I understand that this movie did not do too well at the box office but great films are not necessarily big money-earners, and vice-versa. This is one Western which is, like the roles Gregory Peck plays in films of such genre, is atypical in that the emphasis is more on the study of central character and his inner self rather than his deeds. The only flaw I found was the lack of a proper movie score especially for some of the more tense scenes like the confrontation with the 3 cowboys, which would have highlighted the moments. Otherwise, a great film in my opinion.
Die weisse Massai (2005)
Love Conquers All...Well, Almost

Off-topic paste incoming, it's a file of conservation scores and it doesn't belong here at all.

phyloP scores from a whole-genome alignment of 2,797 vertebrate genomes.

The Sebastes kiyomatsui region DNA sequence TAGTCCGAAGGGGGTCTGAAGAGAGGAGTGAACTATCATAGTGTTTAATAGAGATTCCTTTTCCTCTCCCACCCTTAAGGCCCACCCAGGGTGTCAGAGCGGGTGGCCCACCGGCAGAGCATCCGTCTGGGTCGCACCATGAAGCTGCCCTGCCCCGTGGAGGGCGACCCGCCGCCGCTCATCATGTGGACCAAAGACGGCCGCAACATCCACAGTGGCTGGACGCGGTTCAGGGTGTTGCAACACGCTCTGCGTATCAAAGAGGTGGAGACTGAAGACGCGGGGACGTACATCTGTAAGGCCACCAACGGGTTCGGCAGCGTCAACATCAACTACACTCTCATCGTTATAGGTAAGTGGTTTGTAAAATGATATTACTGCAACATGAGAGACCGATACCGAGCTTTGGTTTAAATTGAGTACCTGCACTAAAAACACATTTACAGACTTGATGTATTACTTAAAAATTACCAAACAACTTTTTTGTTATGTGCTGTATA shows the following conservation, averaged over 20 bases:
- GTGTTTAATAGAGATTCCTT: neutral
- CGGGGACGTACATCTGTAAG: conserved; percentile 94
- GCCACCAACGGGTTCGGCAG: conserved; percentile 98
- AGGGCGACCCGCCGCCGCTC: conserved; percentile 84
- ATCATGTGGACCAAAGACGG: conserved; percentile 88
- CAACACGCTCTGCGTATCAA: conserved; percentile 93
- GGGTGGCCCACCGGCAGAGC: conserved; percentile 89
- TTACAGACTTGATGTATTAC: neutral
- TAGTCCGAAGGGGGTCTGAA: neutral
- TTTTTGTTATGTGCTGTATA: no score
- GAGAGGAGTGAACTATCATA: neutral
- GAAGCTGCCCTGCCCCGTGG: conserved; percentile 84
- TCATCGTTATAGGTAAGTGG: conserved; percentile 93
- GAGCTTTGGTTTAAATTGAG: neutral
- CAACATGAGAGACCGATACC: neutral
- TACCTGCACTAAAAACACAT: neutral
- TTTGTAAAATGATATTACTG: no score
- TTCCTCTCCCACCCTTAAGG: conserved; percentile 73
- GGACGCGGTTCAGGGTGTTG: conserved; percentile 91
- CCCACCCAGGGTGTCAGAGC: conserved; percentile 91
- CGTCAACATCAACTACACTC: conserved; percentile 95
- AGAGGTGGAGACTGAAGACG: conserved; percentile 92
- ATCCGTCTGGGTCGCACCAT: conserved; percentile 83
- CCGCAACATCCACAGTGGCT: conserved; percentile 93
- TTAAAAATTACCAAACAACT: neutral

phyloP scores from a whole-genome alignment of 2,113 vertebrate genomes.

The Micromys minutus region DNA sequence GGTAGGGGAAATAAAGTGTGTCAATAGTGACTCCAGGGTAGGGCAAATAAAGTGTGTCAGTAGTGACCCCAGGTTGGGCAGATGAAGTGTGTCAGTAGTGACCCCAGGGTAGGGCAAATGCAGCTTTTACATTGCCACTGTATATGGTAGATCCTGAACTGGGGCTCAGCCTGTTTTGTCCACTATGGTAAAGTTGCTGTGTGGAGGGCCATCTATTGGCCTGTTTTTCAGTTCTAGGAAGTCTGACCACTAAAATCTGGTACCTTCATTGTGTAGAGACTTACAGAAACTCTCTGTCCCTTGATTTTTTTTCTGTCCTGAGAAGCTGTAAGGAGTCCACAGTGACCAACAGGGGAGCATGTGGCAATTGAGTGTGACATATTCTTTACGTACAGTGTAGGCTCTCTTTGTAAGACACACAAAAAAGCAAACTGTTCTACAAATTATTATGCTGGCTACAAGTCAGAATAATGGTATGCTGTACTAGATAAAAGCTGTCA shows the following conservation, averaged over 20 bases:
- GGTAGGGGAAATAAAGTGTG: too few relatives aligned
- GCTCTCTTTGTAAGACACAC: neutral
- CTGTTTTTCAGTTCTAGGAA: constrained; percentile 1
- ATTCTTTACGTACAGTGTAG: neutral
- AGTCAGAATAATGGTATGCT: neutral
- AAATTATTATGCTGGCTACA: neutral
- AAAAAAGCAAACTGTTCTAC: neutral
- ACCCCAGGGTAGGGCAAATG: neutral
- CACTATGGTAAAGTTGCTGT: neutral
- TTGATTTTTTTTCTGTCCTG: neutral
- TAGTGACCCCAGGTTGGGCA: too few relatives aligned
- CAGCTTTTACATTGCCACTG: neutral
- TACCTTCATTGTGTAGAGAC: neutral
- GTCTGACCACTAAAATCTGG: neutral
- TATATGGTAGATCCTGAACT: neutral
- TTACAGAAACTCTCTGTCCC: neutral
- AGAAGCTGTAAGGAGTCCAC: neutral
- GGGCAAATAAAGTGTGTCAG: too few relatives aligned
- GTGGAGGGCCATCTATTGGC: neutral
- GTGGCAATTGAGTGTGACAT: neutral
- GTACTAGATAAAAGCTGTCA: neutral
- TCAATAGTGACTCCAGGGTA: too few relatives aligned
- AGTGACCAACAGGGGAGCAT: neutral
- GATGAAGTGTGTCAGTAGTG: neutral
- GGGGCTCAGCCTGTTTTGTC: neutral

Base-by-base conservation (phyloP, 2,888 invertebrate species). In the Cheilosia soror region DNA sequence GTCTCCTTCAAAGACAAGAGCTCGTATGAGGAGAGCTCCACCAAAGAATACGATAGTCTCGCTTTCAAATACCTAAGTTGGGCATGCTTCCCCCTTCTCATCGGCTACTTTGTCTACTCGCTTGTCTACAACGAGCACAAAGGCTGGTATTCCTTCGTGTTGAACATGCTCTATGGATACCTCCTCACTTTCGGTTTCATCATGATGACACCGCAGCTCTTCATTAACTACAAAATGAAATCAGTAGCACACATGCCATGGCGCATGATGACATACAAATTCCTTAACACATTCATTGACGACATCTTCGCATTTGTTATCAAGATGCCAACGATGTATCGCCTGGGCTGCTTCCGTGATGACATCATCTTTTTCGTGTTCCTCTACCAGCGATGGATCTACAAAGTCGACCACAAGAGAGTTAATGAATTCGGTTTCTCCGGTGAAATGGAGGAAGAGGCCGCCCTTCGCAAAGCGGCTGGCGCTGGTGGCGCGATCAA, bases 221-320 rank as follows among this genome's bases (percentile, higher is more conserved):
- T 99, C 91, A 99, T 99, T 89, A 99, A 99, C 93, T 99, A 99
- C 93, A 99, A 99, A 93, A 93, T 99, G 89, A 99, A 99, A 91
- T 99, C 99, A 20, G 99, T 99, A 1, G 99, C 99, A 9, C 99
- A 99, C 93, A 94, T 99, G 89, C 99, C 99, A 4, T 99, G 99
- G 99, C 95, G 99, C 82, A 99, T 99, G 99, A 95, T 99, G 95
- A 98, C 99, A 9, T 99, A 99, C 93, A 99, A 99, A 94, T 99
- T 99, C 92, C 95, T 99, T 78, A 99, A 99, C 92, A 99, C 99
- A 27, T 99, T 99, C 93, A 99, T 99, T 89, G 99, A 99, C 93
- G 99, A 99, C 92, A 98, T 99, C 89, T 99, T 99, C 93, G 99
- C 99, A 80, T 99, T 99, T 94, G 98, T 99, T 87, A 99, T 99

Having just finished reading The White Masai in paperback, I waited in anticipation of getting the DVD from the local library, albeit with some trepidations, knowing that film adaptations of books don't always follow true to the written work. That is certainly the case with this one. Firstly, why the change of names of the characters in the book - from Corinne to Carola, Lketinga to Lemalian, Napirai to Sarai, etc? Everyone who has read the book will know the characters anyway no matter what their names are. Also, there seem to be some vital points in the book that were not depicted in the movie. The novel extensively describes how Corinne's physical health was greatly affected from having to live in near-primitive conditions with nil in basic amenities like proper drinking water and sanitation, tropical diseases and inadequate diet. Doesn't it seem incongruous that in the movie this doesn't seem to be the case with Carola - she emerges from the hut cum loveshack each day fresh as a newly-budded rose, skin aglowing & hair shining like gold in the morning sun? She merely appears to be in a reality TV tour group rather than having assimilated herself into the tribe. It would certainly have helped to have a Westernized educated Samburu character to help bridge the (communication) gap between Carola and Lemalian, which in the book would have been James (Lketinga's brother). That said, the bottom line that both book and film raise is: can two people of contrastingly different cultures live together in harmony and genuine affection? How much is one prepared to sacrifice in the name of love? The film is aware of all these questions but does not give a definite answer - it all remains up to the viewer to put himself/herself in the heroine's shoes and ask "would I have done the same as Carola? Would I give up all the creature comforts of life that I've known and been accustomed to and live in woop-woop with a man I hardly know from a totally alien background?"